Sunday, October 06, 2002

A postscript to my previous posting: According to the New York Times, the New Jersey court system had already granted Toricelli's (and now Lautenberg's) Republican opponent, Douglas Forrester, an exemption a few months ago from the same law that the Supreme Court ignored in allowing Lautenberg to replace Torricelli. Partisan Democrats like Mark Kleiman and Joshua Micah Marshall are waving this discovery as a victory banner, and it's certainly highly likely that the matter is now closed as a political issue. But as an actual defense of the court's behavior, the comparison is a pure "tu quoque" argument of no exculpatory value; interfering with the electoral process to grant injunctions in flagrant violation of state law is more--not less--outrageous if the court has actually done so twice rather than once.

The argument does, however, neatly illustrate the crucial interplay between ruthless partisanship and the erosion of democracy. The first time the New Jersey court rewrote the election statute, there was no significant outcry, presumably because the Republicans involved preferred to downplay an intraparty squabble rather than stand firm on a matter of principle. (Or perhaps, like so many Americans, they had simply been too inured by decades of judicial overreaching even to notice the shame of it anymore.) And the second time, when interests in the outcome split along party lines, most of those on the "victorious" side thought nothing of accepting (even glorying in) a partisan victory at the expense of repect for duly enacted legislation. Just as war results when at least one side of a conflict values victory over peace, democracy flounders when at least one powerful partisan faction values victory over the preservation of the democratic process.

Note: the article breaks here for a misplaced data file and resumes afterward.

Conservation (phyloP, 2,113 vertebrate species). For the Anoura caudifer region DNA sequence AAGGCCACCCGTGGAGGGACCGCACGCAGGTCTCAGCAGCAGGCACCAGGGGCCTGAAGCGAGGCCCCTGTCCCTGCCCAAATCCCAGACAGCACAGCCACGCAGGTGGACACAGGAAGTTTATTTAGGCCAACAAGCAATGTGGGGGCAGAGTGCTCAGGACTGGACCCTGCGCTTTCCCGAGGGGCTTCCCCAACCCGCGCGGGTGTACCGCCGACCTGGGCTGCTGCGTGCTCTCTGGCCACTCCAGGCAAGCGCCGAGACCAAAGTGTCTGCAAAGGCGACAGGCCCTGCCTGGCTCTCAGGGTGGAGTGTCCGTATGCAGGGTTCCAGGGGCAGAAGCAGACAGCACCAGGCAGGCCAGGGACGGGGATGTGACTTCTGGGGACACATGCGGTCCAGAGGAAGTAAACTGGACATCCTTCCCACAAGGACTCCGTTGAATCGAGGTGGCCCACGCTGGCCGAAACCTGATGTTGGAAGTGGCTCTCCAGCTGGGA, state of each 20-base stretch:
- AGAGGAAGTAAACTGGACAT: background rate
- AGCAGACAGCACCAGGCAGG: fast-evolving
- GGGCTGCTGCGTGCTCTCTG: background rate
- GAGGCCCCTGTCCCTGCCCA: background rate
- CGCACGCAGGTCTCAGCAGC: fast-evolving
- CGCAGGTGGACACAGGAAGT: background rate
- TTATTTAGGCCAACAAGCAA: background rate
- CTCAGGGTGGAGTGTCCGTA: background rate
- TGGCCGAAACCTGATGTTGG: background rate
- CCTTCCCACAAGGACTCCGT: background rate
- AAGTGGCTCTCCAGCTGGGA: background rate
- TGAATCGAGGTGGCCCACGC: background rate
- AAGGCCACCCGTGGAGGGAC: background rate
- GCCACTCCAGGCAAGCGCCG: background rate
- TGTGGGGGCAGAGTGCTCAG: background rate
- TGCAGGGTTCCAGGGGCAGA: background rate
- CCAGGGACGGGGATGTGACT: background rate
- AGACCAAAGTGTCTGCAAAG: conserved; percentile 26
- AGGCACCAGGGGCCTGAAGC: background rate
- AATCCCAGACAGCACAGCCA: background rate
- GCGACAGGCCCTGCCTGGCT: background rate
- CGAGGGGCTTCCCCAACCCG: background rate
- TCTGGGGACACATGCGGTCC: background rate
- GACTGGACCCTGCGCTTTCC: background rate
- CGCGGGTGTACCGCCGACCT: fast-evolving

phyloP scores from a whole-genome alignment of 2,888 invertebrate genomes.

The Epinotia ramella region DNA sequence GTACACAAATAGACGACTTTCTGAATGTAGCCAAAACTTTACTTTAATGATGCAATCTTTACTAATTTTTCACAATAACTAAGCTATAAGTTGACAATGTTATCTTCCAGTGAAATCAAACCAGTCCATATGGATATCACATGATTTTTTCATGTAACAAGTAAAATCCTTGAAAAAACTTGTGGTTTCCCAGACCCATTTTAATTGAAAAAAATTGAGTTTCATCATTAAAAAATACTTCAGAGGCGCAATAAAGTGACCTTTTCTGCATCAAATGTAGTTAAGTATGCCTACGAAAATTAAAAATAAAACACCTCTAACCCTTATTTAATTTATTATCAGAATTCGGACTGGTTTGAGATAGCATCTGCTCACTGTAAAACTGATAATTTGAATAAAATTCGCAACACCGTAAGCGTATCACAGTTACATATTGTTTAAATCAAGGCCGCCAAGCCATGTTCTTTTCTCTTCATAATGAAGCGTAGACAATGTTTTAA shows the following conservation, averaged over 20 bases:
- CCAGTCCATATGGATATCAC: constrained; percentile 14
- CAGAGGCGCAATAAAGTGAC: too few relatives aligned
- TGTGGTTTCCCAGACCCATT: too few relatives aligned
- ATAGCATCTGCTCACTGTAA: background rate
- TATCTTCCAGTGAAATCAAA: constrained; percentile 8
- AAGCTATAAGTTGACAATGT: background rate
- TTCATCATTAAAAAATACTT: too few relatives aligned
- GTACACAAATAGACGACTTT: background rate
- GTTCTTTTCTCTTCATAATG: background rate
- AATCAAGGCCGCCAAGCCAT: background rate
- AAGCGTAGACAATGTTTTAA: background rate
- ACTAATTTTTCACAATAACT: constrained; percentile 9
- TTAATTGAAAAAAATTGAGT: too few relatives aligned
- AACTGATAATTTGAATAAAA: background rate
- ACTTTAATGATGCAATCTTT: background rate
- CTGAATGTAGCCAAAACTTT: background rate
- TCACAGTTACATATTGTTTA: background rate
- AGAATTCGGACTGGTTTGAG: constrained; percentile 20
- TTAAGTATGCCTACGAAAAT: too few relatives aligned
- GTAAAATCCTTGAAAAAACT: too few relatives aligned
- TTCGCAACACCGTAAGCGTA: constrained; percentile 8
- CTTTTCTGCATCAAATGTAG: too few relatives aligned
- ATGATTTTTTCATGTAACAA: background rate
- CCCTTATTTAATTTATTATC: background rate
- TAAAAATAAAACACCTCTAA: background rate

One of the few silver linings of Bush v. Gore was seeing some of my good progressive friends, raised from birth on liberal torturings of the Constitution and steeped in the belief that the judiciary is morally superior to the elected branches of government, suddenly feel a twinge of doubt creep into their blind faith in the Supreme Court. Sadly, that feeling vanished just about as quickly as it arose. In fact, the greater long-term effect seems to have been to further whet the appetites of conservatives; having long cultivated a bitter disdain for the activist judiciary as a decadent redoubt of rigid liberalism, they've now had a glimpse of what a few arrogant, dictatorial justices can do for them, and--wouldn't you know--they rather like it.

The result can be seen in a Washington Post "man in the street" piece which, says Joshua Micah Marshall, proves that "everyone but hardcore Republicans seems fine with" the New Jersey Supreme Court's ruling. In fact, the article portrays intensely cynical voters playing their appointed parts in the partisan charade: among Republicans, the article reports, "outrage was extreme", while "Democrats said overwhelmingly that they're so relieved to be rid of Torricelli that it cancels out their reservations on how it occurred." Is there any reason to believe that my scenario of a Supreme Court exploiting partisan divisions in the elected branches to seize control of its own succession would play out any differently?

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